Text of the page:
•  Establishment of labor contracts with employers that require rest periods,
  •  Toilets in the fields.
  •  Clean drinking water, hand washing facilities,
  •  Protective clothing against pesticide exposure.
  •  Banning pesticide spraying while workers are in the fields.
  •  Outlawing DDT and other dangerous pesticides.
  •  Eliminating farm labor contractors and guaranteeing farm workers seniority rights and job security.
  •  Creation of a pension plan for retired farm workers; a credit union.
  •  and comprehensive union health benefits for farmworkers and their families.

Not many people know of the men and women who participated in and fought for the establishment of the UFW. They were inducted into the Labor Hall of Fame:

Nan Freeman: an 18-year old college freshman from Wakefield, Massachusetts who gave her life while picketing with striking farm workers in central Florida in the middle of the night because of her love for justice. In Cesar’s words, Nan was Kadosha in the Hebrew tradition, a “holy person” to be forever honored.

Rufino Contreras: a 27-year-old husband, father of two and a dedicated union activist who was shot to death in the Imperial Valley lettuce field for demanding a more just share of what he himself produced during the 1979 vegetable industry strike

Nagi Daifallah: a young Muslim immigrant from South Yemen who was killed during the 1973 grape strike after he gave himself completely to the union to escape the trap of powerlessness. Nagi immigrated to this country to escape poverty, only to rediscover it in California’s rich fields and vineyards. He learned English, could communicate well, served as a translator for UFW organizers and became active with the union.

Juan De La Cruz: a 60-year old immigrant from Mexico, a gentleman who knew firsthand the benefits of a UFW contract. He was also a grape striker and an original union member recruited by Cesar in the early ‘60s. Juan died two days after Nagi’s killing when shots rang out on a vineyard picket line and Juan shielded his wife, Maximina, with his body.

Rene Lopez was only 21 when he came home and proudly told his mother, “Here is my first union card. Now I am important. Now I am a man.” A short time later, grower goons gunned Rene down just after he voted in a union election at Sikkema Dairy near Fresno, which he and his co-workers were striking. Rene was young, but, as Cesar observed, “he had already felt the call to social justice.”

César Chávez has a special connection to my county, Ventura, because he lived in Oxnard as a child and returned as an adult to organize protests and boycotts to secure better wages and working conditions for farm workers.

My mom marched until the age of 89 yrs.

Chavez march oxnard
Mom at C.C March, Oxnard 2016

Here are some old posts: Remembering Cesar Chavez and My Mother

A March Down Memory Lane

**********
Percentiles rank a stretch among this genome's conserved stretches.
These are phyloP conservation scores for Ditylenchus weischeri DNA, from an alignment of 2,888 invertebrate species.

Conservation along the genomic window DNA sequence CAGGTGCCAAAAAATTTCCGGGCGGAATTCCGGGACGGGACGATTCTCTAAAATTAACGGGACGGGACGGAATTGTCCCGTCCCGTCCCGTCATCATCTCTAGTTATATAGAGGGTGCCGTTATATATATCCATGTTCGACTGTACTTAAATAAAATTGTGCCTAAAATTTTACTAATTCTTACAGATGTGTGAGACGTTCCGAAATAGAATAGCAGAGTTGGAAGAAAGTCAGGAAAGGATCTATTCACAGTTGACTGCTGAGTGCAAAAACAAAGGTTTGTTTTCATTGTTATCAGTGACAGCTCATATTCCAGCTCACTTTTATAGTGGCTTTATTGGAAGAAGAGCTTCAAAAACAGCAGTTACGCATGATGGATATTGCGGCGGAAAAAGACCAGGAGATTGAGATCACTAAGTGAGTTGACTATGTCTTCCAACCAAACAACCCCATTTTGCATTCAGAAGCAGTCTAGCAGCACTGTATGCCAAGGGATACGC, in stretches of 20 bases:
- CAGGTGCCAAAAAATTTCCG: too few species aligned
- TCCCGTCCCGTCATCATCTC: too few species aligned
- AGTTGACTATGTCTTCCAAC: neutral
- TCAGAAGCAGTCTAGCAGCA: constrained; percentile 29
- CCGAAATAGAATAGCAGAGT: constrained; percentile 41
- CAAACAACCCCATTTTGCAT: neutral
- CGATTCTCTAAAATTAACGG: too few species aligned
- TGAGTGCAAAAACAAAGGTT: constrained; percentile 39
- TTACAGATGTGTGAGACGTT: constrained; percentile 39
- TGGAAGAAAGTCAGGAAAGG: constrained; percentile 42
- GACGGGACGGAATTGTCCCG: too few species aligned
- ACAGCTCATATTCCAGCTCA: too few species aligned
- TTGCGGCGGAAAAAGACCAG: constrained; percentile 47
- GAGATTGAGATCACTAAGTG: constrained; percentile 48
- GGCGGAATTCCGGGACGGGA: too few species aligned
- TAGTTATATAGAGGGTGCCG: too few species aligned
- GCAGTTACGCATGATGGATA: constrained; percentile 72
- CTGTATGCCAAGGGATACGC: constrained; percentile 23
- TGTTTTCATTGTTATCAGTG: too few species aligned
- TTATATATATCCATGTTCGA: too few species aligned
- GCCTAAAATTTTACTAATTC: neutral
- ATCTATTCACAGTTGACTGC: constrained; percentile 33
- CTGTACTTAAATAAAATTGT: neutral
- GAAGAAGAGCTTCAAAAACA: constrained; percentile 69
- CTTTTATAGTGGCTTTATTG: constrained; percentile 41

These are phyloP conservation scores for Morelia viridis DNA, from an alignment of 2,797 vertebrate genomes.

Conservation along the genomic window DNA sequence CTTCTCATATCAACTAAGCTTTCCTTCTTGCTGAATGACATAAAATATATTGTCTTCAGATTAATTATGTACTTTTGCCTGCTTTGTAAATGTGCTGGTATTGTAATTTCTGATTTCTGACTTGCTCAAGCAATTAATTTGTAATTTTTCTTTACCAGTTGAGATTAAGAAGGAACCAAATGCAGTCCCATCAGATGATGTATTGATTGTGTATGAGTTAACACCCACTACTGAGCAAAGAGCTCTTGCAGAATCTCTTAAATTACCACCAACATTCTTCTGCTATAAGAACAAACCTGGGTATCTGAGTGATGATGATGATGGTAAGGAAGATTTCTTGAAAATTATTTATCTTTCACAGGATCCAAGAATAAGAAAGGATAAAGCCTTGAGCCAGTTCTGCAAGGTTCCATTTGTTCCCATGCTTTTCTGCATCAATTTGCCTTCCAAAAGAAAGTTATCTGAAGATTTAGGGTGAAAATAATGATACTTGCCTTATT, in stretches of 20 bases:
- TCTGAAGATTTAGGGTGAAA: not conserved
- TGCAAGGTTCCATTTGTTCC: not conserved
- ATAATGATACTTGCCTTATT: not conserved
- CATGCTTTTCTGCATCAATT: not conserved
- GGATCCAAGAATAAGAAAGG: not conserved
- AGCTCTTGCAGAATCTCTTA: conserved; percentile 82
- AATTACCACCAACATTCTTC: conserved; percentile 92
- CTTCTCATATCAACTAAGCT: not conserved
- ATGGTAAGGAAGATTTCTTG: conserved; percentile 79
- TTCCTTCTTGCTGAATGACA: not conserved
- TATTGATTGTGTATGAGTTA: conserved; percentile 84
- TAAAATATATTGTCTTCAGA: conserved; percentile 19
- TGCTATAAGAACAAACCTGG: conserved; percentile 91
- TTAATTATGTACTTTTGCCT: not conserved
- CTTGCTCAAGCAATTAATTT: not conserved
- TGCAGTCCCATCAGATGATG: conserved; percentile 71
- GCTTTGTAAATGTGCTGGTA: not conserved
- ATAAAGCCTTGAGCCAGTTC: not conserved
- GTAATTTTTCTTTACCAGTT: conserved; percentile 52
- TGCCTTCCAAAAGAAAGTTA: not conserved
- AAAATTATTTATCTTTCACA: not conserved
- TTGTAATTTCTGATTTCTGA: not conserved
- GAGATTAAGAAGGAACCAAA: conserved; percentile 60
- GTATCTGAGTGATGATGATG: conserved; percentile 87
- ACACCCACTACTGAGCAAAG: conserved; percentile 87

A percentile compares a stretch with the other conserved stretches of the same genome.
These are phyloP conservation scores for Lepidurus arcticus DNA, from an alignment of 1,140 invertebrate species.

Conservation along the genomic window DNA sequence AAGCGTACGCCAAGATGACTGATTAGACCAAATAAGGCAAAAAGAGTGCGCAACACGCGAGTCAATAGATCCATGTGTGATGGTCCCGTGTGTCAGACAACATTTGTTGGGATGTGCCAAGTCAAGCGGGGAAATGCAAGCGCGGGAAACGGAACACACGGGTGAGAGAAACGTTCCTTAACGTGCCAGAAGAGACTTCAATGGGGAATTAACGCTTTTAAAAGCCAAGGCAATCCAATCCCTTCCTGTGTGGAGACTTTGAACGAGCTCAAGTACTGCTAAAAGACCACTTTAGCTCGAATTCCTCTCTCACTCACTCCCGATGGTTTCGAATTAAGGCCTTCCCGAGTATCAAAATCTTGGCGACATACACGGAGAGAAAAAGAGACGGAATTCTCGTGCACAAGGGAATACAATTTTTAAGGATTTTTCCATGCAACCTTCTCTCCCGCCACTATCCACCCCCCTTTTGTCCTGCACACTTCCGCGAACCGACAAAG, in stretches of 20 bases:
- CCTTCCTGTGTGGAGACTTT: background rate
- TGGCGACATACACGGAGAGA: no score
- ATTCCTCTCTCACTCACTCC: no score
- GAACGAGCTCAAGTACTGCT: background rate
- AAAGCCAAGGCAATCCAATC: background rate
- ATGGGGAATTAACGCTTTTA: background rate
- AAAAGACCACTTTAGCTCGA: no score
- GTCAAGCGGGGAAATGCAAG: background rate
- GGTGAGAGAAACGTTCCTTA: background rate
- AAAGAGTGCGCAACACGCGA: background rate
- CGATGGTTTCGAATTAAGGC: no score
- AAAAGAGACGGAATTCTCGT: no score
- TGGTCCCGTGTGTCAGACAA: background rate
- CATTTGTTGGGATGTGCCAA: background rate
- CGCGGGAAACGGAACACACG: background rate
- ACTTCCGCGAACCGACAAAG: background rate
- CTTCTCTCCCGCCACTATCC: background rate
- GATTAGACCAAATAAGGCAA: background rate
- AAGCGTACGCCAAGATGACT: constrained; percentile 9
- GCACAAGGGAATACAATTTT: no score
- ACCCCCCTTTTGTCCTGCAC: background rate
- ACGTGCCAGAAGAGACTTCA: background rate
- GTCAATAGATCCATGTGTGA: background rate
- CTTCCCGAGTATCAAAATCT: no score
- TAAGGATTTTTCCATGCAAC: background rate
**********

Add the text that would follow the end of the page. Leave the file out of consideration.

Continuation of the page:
There is no such thing as defeat in non-violence.

I hope you commemorate the day with serving others, doing random acts of kindness, or teaching others about Chávez’ legacy.

Healing, Latino culture, Mexican traditions, Writing

Heartbreak, Love Potions and Curanderas

If there’s a book that you want to read, but it hasn’t been written yet, then you must write it-Toni Morrison

Writing, especially novels is a long hard road. Sometimes people ask, “Are you finished yet?” “What’s happening with that story you told me about?”

Oh, that story. Well, three years later I’m finished with the Young Adult manuscript and I believe I’m ready for the next step: finding a literary agent or publisher to bring the novel to fruition.

The book is about an eighteen-year-old young woman named Maya who suffers from a heartbreak that is so bad that she, an honors student, ditches school and finds a job selling herbs and potions in a botanica (Botánica Sirena) opened by two curanderas.

Maya’s newfound knowledge of curanderismo (the art of healing) intrigues her but proves disastrous when her novice love potion backfires leaving her ex-boyfriend in love with her mother and her nana’s 75-year-old boyfriend in love with her. 

Her divorced parents are furious with Maya’s behavior as it disrupts the plan they had for her life: valedictorian, university, and a career in politics.

So Maya needs to make things right again but her novice potion is not something the local curanderas can help her with so off to Oaxaca she goes to meet with the Gran Curandera who might be able to help her with an antidote. The trip leads Maya to a journey of self-discovery.

But what is a curandera?

Curanderismo is a healing art and curanderas/os are healers in the Latin American world. For centuries, the Mexican culture has had curanderasSome cultures call these people shamans, or medicine men or women. Some people call them, incorrectly, witches.

Curandera practicing her healing

 

A curandera/o uses herbs, ointments, and cleansings to cure illness. They also conduct spiritual healings. Sage, sweetgrass, and copal are used to cleanse a house, a room, or a person of evil spirits and negative energy. 

A spiritual cleansing, limpia, and is often used by bunching together selected herbs into a small hand broom. This is whacked across the entire body and removes negative energy. After this, an egg is held above the head, moved around the body, and cracked open into a container which the curandera inspects.